What do we traditionally mean by “FORT”?

Here are some definitions:

fort  (fôrt, frt)
n.
1. A fortified place or position stationed with troops.
2. A permanent army post.
[Middle English, strength, stronghold, from Old French, strong, strength, from Latin fortis; see bhergh-2 in Indo-European roots.]

fort
n
1. (Military / Fortifications) a fortified enclosure, building, or position able to be defended against an enemy
hold the fort Informal to maintain or guard something temporarily
[from Old French, from fort (adj) strong, from Latin fortis]

Noun    1.    fort – a fortified military post where troops are stationedfort – a fortified military post where troops are stationed
garrison
military post, post – military installation at which a body of troops is stationed; “this military post provides an important source of income for the town nearby”; “there is an officer’s club on the post”
armed forces, armed services, military, military machine, war machine – the military forces of a nation; “their military is the largest in the region”; “the military machine is the same one we faced in 1991 but now it is weaker”
2.    fort – a fortified defensive structurefort – a fortified defensive structure
fortress
alcazar – any of various Spanish fortresses or palaces built by the Moors
battlement, crenelation, crenellation – a rampart built around the top of a castle with regular gaps for firing arrows or guns
defensive structure, defence, defense – a structure used to defend against attack; “the artillery battered down the defenses”
martello tower – a circular masonry fort for coastal defence
presidio – a fortress established in the southwestern United States by the Spanish in order to protect their missions and other holdings; “Tucson was first settled as a walled presidio”
sconce – a small fort or earthwork defending a ford, pass, or castle gate
Verb    1.    fort – gather in, or as if in, a fort, as for protection or defense
fort up
foregather, forgather, gather, assemble, meet – collect in one place; “We assembled in the church basement”; “Let’s gather in the dining room”
2.    fort – enclose by or as if by a fortification
fortify
inclose, shut in, close in, enclose – surround completely; “Darkness enclosed him”; “They closed in the porch with a fence”
trench – fortify by surrounding with trenches; “He trenched his military camp”
embattle – fortify by furnishing with battlements for defense; “an embattled castle”
3.    fort – station (troops) in a fort
station, post, send, place – assign to a station

fort
(ordnance)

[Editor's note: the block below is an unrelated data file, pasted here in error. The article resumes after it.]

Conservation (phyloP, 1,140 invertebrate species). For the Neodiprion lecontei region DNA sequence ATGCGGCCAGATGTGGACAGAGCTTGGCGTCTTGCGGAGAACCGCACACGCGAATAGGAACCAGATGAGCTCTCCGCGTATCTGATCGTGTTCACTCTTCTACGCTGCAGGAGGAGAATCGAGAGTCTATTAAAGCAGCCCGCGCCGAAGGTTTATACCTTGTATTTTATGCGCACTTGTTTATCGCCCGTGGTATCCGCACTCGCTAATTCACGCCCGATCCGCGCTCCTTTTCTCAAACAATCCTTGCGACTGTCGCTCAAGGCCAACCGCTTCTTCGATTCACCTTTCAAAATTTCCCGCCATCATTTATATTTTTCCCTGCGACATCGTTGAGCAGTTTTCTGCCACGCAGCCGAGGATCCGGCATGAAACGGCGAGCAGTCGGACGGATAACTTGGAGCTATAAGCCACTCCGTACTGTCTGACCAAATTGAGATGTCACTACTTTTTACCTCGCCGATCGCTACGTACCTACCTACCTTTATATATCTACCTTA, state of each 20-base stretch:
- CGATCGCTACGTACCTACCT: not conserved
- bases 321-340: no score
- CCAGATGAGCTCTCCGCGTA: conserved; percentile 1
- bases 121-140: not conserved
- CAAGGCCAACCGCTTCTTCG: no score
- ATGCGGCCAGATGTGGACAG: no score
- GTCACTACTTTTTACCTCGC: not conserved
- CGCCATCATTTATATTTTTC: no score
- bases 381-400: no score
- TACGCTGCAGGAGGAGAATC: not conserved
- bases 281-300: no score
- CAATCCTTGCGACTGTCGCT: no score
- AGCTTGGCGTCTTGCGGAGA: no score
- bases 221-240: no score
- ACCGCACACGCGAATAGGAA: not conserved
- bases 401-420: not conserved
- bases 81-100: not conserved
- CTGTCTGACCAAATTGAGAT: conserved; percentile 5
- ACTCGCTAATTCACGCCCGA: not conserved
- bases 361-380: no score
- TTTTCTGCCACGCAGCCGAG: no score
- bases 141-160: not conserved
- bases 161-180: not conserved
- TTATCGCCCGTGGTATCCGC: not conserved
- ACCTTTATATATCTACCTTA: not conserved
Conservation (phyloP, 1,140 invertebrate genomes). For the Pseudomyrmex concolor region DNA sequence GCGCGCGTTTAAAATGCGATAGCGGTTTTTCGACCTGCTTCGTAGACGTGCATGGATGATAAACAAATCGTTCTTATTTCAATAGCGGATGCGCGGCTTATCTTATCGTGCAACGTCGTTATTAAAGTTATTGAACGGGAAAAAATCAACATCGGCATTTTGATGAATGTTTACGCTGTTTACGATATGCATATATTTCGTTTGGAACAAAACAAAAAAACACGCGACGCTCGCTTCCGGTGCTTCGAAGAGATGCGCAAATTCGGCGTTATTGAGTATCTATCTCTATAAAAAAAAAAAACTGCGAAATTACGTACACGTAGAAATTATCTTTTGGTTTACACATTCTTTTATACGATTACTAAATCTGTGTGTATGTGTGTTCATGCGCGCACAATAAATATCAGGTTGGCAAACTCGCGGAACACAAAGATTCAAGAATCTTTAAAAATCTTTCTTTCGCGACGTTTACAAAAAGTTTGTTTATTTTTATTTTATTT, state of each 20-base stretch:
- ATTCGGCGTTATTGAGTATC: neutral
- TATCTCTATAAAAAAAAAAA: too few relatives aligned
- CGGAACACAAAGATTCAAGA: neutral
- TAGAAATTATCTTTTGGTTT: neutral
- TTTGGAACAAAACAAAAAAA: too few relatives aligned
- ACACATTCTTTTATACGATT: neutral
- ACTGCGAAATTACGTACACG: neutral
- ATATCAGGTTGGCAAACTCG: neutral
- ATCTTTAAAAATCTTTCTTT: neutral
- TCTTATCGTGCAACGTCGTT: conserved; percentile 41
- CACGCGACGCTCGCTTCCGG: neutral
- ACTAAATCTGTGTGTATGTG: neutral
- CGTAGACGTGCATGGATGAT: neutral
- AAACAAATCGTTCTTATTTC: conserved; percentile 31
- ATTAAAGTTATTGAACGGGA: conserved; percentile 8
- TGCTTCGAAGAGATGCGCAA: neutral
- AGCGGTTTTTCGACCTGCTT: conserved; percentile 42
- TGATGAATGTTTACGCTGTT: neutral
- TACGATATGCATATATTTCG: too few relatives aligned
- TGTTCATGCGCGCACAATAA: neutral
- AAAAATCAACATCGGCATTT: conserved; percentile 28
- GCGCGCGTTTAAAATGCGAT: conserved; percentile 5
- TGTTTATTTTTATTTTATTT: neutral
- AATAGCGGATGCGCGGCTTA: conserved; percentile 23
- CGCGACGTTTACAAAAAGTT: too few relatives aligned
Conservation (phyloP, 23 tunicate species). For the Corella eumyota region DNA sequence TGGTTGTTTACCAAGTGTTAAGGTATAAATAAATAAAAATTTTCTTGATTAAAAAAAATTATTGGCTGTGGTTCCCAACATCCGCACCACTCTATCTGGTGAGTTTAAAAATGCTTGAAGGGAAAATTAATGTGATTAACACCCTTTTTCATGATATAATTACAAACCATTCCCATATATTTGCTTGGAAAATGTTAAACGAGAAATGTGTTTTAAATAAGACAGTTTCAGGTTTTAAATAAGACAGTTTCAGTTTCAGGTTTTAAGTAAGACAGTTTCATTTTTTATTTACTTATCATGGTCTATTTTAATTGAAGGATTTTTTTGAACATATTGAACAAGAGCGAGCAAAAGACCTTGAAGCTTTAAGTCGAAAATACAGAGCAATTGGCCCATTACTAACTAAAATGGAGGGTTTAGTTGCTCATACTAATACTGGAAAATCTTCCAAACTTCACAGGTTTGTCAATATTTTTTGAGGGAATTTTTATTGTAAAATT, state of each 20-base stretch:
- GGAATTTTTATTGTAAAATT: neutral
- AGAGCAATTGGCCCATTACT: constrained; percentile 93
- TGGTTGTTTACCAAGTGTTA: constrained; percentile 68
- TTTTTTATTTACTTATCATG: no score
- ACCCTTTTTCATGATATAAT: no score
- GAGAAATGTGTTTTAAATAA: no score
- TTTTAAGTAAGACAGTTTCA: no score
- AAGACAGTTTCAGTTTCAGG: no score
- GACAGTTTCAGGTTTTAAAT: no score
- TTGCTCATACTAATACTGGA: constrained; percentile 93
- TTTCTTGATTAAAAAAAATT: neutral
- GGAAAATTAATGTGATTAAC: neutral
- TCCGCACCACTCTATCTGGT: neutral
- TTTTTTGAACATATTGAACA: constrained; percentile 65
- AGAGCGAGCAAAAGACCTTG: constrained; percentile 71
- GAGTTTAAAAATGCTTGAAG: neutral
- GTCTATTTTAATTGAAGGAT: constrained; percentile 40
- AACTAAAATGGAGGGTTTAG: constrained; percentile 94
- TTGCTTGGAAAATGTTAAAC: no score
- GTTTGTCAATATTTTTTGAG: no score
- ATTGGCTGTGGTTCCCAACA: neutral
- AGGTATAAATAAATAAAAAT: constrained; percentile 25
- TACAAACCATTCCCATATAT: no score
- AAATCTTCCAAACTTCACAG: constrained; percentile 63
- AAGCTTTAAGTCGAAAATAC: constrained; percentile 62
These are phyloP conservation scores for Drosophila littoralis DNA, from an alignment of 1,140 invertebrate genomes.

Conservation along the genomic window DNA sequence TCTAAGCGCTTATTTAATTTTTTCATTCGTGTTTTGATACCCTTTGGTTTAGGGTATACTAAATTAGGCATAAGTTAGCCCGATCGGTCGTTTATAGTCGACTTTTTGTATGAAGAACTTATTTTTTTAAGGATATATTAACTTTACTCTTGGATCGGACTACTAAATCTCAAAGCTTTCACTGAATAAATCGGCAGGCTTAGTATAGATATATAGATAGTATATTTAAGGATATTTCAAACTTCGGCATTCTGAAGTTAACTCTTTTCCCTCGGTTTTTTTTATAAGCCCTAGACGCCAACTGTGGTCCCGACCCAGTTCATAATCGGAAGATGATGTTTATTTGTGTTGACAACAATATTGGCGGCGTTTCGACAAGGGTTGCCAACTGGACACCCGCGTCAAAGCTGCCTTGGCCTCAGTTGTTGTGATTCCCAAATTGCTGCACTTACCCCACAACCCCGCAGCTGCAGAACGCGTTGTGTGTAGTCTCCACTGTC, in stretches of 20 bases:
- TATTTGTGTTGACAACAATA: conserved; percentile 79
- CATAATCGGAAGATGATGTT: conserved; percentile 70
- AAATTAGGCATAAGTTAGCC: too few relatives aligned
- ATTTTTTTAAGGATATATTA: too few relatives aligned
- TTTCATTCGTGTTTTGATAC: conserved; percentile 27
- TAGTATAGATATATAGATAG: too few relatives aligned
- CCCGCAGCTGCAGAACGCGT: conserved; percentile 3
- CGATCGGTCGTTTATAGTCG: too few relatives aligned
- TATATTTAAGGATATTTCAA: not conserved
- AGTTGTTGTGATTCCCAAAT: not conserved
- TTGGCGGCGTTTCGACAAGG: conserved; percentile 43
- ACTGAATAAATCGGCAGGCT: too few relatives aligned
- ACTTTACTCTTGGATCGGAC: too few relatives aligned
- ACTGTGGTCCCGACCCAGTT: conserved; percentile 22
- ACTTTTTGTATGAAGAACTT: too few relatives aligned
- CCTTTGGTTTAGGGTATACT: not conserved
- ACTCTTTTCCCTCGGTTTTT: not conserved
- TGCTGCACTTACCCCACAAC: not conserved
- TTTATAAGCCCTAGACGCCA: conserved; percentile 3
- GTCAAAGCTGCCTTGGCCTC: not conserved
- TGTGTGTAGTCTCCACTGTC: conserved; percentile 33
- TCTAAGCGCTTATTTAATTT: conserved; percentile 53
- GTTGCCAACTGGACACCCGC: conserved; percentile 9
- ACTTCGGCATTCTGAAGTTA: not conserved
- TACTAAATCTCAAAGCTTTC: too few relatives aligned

Permanent post as opposed to a camp, which is a temporary installation.
Land area within which harbor defense units are located.

fort
A defensive work, exclusively military in nature, that is strengthened for protection against enemy attack and commonly incorporates a series of bastions (i.e., projections from the outer wall of the fort) to defend the adjacent perimeter; usually occupied by troops. See bastion, battlement, breastwork, casemate, embrasure, loophole, rampart.

Fort

a large fortified structure, either open (field) or enclosed (permanent).

Forts were first constructed in the 18th century, initially as separate fortifications outside a fortress wall  and later, from the 18th to early 20th centuries, as part of a fortress or a fortified field position. Open forts assumed a variety of forms; they occupied an area of 4–5 hectares and were adapted to all-around defense. One or two earthen banks were erected around the perimeter, which measured about 1,000 m; the banks were protected by ditches and other obstacles, and 20–50 artillery pieces were placed behind the banks. The inside of the wall was equipped as a fire position. For purposes of defense, a garrison of two to four rifle companies was assigned to a fort and stationed in shelters, in addition to artillery crews.

Permanent forts were built of stone, concrete, armor, or other material. Initially, in the 18th century, they took the form of multilevel stone towers, armed with many guns. In the 19th century, forts were designed according to the bastion system; French forts had four or five bastions, each with 40–50 artillery pieces. Later, the caponier system was developed; in Germany, for example, forts were constructed with 20–30 artillery pieces, two flanking caponiers, and one central redoubt caponier.

As new types of fortifications came into use after World War I, such as defensive complexes and strongpoints, the fort lost its importance as an individual entity and henceforth was used only as part of a fortified area.

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About Carl William Brown

I'm Carl William Brown a holistic teacher, a webmaster, a trader, and a writer of aphorisms and essays. I have written more than 9,000 original quotations and at present I'm also working at my only novel, Fort Attack, which is also a wide and open blog project. At the moment I'm teaching English in a secondary school, but up to now I have done a lot of other things as well, both in business, educational, sport and social fields. Some years ago, in 1997 following the examples of the Rotary or the Lyons Clubs I founded the Daimon Club Organization to promote every sort of activities, creativity, art, literature, new technologies, informatics, business and marketing, public health and education and to meet new friends with these kind of interests.
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